^ routing the Spectra pipeline into West Roxbury : the current favored route (in yellow) alongside the Quarry and an alternative route, seemingly much better, ruled out (in red)
—– —- —- —- —-
Land issues are never far from the front burner on Boston’s stove. How could it be otherwise, when every plot of Boston land matters intimately to its neighb0ors and beyond ? In West Roxbury, the neighborhood of Boston most committed to stability, every shake-up of land use becomes cause for concern. None more so than the Quarry, which occupies 55 acres in the very heart of West Roxbury and impact all the land bounding it.
So we come to the Spectra pipeline proposal, which the Boston Globe wrote about today, via a front page story. That Spectra wants to run a natural gas pipeline spur to connect to National Grid’s main gas line along West Roxbury’s LaGrange Street is not news. The proposal has been working its regulatory process for years. Until recently, however, th process has attarcted little notice. that all changed when the Quarry’s owners announced — arousing great outcry at several well-attended public meetings — that it would be land-filling its site with contaminated soils removed from other Massachusstts locations and that the fill would be hauled via West Roxbury’s streets, to the Quarry by forty or more trucks a day.
Meetings of great urgency — including all West Roxbury’s state and Federal legislators and Boston’s Mayor and local City Councillor –saw lengthy testifying by worried residents who decried almost every feature of the Quarry landfill plan. And during the course of these meetings, the pipeline issue was also raised. The two issues coincide, because the most likely proposed route lies alongside Grove Street, abutting the Quarry’s southwest boundary.
How could such a route possibly fly ? It seemed to the complaining neighbors — and to me — that because blasting of rock goes on all the time at the Quarry, a pipeline running alongside it would be constantly at risk of damage. Quarry blasting already shakes the houses across Grove Street and nearby. How could that blasting not endanger the proposed gas line ?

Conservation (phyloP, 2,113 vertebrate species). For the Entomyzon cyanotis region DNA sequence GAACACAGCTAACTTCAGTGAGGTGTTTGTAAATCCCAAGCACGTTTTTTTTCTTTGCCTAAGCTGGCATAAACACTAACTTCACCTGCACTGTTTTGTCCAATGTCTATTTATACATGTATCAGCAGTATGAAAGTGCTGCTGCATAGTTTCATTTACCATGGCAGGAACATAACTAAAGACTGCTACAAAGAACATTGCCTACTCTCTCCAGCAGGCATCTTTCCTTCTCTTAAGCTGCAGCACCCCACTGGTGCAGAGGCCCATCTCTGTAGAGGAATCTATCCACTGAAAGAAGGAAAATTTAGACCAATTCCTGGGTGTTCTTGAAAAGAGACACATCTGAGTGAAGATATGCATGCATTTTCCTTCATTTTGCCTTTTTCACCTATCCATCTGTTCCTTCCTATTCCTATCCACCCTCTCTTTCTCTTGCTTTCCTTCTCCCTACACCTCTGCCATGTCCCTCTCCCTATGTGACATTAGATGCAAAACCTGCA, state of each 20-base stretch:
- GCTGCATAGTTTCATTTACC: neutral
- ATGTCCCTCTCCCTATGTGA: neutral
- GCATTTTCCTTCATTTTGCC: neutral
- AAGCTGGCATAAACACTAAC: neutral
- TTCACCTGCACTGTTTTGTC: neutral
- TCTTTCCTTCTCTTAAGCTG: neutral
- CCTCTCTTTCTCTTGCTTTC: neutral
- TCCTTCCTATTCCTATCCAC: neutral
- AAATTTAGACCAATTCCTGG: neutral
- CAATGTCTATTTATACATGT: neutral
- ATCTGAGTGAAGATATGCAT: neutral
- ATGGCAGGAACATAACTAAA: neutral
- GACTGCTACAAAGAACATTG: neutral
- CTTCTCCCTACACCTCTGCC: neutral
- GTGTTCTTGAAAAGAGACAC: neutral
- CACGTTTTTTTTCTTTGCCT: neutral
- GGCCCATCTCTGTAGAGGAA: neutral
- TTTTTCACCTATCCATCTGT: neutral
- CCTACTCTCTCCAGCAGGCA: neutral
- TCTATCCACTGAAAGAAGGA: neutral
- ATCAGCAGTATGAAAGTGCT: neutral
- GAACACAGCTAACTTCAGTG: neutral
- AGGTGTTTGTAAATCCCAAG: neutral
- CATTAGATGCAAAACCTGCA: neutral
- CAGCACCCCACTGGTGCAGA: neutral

So it made sense that there should be alternative routes available; and it turns out, according to the Globe, that one such route, much talked of at meetings, has been ruled out. Why so ?
Spectra insists that its pipeline will be sheathed in reinforced steel and that its proposed metering station — placed almost at the Quarry’s front gate — would cause no difficulty either. Neighbors aren’t so sure. They have good reason : big news was made, last year, that thousands of gas pipeline leaks exist in Massachusetts, wasting gas and potentially catastrophic. Spectra, it turns out, has been fined oftenh by Federal safety inspectors monitoring pipeline conditions.
Still, the Spectra pipeline is badly needed. The expanding Boston economy is already suffering from gas shortages. Even residential gas supplies sometimes fail. What gas we do get, costs too much. Definitely the supply of gas has to expand.
But where ? From the proposed line’s start, in the eastern end of the town of Westwood, can a route not be found through more or less industrial east Dedham, Readville, and the Reservation, along the road that joins up with LaGrange Street at St John’s Church on Washington Street ? Or perhaps the pipeline can be laid deeper underground than the proposed five feet ? One would also like to know why the Spring Street route, along Baker Street to the old, now abandoned rail line that runs into Dedham thence to Dedham centre, was ruled out.
Regulatory approvals for the proposed pipeline are almost completed. there is little time left to choose aa workable route. Once built, the gas pipeline will point the landscape of West Roxbury toward an outcome useful or not so useful. Let’s get this decision right.
—- Mike Freedberg / Here and Sphere